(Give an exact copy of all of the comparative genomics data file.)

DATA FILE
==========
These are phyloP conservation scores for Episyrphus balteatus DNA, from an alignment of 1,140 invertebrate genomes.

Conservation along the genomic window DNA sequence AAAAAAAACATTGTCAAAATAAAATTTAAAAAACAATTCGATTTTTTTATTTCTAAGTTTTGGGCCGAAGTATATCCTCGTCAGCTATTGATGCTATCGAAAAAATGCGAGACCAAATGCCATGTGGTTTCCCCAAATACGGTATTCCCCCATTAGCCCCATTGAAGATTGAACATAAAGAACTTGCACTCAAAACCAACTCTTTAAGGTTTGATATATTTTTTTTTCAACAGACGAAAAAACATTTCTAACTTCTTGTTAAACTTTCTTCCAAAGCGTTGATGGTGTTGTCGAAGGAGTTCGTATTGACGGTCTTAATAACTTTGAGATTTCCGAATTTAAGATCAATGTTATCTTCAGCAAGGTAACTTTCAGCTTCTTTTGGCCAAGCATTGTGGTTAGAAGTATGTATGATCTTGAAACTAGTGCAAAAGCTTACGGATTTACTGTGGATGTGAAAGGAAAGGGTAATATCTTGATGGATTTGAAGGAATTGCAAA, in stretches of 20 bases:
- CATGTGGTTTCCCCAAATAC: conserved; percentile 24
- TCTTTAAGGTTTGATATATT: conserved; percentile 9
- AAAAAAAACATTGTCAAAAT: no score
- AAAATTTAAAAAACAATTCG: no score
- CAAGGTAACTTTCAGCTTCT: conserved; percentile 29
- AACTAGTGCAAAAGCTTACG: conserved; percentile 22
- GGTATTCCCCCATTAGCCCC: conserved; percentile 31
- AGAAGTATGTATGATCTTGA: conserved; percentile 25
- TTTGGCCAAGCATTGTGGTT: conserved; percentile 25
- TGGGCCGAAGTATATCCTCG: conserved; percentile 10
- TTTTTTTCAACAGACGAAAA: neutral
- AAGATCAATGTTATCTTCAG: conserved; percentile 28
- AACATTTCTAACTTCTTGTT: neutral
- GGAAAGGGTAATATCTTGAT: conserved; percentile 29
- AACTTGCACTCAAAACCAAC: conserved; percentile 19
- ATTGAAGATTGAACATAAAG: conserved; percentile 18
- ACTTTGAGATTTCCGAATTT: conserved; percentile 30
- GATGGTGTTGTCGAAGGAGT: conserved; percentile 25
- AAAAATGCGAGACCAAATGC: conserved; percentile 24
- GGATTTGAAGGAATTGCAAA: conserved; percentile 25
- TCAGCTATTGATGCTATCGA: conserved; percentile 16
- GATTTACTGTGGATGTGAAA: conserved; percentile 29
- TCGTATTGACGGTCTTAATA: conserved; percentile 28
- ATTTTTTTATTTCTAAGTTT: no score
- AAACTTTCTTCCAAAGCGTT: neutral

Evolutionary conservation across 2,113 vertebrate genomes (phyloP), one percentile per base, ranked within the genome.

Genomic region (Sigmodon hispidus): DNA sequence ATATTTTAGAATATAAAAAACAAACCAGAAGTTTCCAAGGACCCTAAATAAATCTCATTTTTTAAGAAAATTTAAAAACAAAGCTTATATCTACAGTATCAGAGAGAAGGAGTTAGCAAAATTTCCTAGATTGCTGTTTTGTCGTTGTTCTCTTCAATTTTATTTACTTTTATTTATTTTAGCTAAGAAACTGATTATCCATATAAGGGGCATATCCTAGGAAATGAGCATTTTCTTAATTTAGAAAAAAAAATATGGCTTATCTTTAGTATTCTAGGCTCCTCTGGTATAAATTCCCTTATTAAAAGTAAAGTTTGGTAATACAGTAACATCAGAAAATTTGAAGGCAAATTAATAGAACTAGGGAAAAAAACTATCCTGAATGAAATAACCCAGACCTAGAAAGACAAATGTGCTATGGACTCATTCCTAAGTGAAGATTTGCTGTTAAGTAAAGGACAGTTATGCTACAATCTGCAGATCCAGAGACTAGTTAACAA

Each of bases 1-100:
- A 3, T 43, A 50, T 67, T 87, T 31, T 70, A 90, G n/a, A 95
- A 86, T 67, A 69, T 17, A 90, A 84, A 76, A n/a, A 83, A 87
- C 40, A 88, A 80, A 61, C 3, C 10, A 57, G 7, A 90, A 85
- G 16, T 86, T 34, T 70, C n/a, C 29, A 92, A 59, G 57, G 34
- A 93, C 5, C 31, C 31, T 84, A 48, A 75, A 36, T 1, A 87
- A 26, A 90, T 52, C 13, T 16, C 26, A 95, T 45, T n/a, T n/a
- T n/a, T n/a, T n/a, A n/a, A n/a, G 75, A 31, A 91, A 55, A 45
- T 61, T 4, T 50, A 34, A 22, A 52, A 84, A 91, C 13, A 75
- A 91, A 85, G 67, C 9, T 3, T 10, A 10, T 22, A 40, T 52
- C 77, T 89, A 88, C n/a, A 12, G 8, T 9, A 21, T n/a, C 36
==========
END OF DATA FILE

These are phyloP conservation scores for Episyrphus balteatus DNA, from an alignment of 1,140 invertebrate genomes.

Conservation along the genomic window DNA sequence AAAAAAAACATTGTCAAAATAAAATTTAAAAAACAATTCGATTTTTTTATTTCTAAGTTTTGGGCCGAAGTATATCCTCGTCAGCTATTGATGCTATCGAAAAAATGCGAGACCAAATGCCATGTGGTTTCCCCAAATACGGTATTCCCCCATTAGCCCCATTGAAGATTGAACATAAAGAACTTGCACTCAAAACCAACTCTTTAAGGTTTGATATATTTTTTTTTCAACAGACGAAAAAACATTTCTAACTTCTTGTTAAACTTTCTTCCAAAGCGTTGATGGTGTTGTCGAAGGAGTTCGTATTGACGGTCTTAATAACTTTGAGATTTCCGAATTTAAGATCAATGTTATCTTCAGCAAGGTAACTTTCAGCTTCTTTTGGCCAAGCATTGTGGTTAGAAGTATGTATGATCTTGAAACTAGTGCAAAAGCTTACGGATTTACTGTGGATGTGAAAGGAAAGGGTAATATCTTGATGGATTTGAAGGAATTGCAAA, in stretches of 20 bases:
- CATGTGGTTTCCCCAAATAC: conserved; percentile 24
- TCTTTAAGGTTTGATATATT: conserved; percentile 9
- AAAAAAAACATTGTCAAAAT: no score
- AAAATTTAAAAAACAATTCG: no score
- CAAGGTAACTTTCAGCTTCT: conserved; percentile 29
- AACTAGTGCAAAAGCTTACG: conserved; percentile 22
- GGTATTCCCCCATTAGCCCC: conserved; percentile 31
- AGAAGTATGTATGATCTTGA: conserved; percentile 25
- TTTGGCCAAGCATTGTGGTT: conserved; percentile 25
- TGGGCCGAAGTATATCCTCG: conserved; percentile 10
- TTTTTTTCAACAGACGAAAA: neutral
- AAGATCAATGTTATCTTCAG: conserved; percentile 28
- AACATTTCTAACTTCTTGTT: neutral
- GGAAAGGGTAATATCTTGAT: conserved; percentile 29
- AACTTGCACTCAAAACCAAC: conserved; percentile 19
- ATTGAAGATTGAACATAAAG: conserved; percentile 18
- ACTTTGAGATTTCCGAATTT: conserved; percentile 30
- GATGGTGTTGTCGAAGGAGT: conserved; percentile 25
- AAAAATGCGAGACCAAATGC: conserved; percentile 24
- GGATTTGAAGGAATTGCAAA: conserved; percentile 25
- TCAGCTATTGATGCTATCGA: conserved; percentile 16
- GATTTACTGTGGATGTGAAA: conserved; percentile 29
- TCGTATTGACGGTCTTAATA: conserved; percentile 28
- ATTTTTTTATTTCTAAGTTT: no score
- AAACTTTCTTCCAAAGCGTT: neutral

Evolutionary conservation across 2,113 vertebrate genomes (phyloP), one percentile per base, ranked within the genome.

Genomic region (Sigmodon hispidus): DNA sequence ATATTTTAGAATATAAAAAACAAACCAGAAGTTTCCAAGGACCCTAAATAAATCTCATTTTTTAAGAAAATTTAAAAACAAAGCTTATATCTACAGTATCAGAGAGAAGGAGTTAGCAAAATTTCCTAGATTGCTGTTTTGTCGTTGTTCTCTTCAATTTTATTTACTTTTATTTATTTTAGCTAAGAAACTGATTATCCATATAAGGGGCATATCCTAGGAAATGAGCATTTTCTTAATTTAGAAAAAAAAATATGGCTTATCTTTAGTATTCTAGGCTCCTCTGGTATAAATTCCCTTATTAAAAGTAAAGTTTGGTAATACAGTAACATCAGAAAATTTGAAGGCAAATTAATAGAACTAGGGAAAAAAACTATCCTGAATGAAATAACCCAGACCTAGAAAGACAAATGTGCTATGGACTCATTCCTAAGTGAAGATTTGCTGTTAAGTAAAGGACAGTTATGCTACAATCTGCAGATCCAGAGACTAGTTAACAA

Each of bases 1-100:
- A 3, T 43, A 50, T 67, T 87, T 31, T 70, A 90, G n/a, A 95
- A 86, T 67, A 69, T 17, A 90, A 84, A 76, A n/a, A 83, A 87
- C 40, A 88, A 80, A 61, C 3, C 10, A 57, G 7, A 90, A 85
- G 16, T 86, T 34, T 70, C n/a, C 29, A 92, A 59, G 57, G 34
- A 93, C 5, C 31, C 31, T 84, A 48, A 75, A 36, T 1, A 87
- A 26, A 90, T 52, C 13, T 16, C 26, A 95, T 45, T n/a, T n/a
- T n/a, T n/a, T n/a, A n/a, A n/a, G 75, A 31, A 91, A 55, A 45
- T 61, T 4, T 50, A 34, A 22, A 52, A 84, A 91, C 13, A 75
- A 91, A 85, G 67, C 9, T 3, T 10, A 10, T 22, A 40, T 52
- C 77, T 89, A 88, C n/a, A 12, G 8, T 9, A 21, T n/a, C 36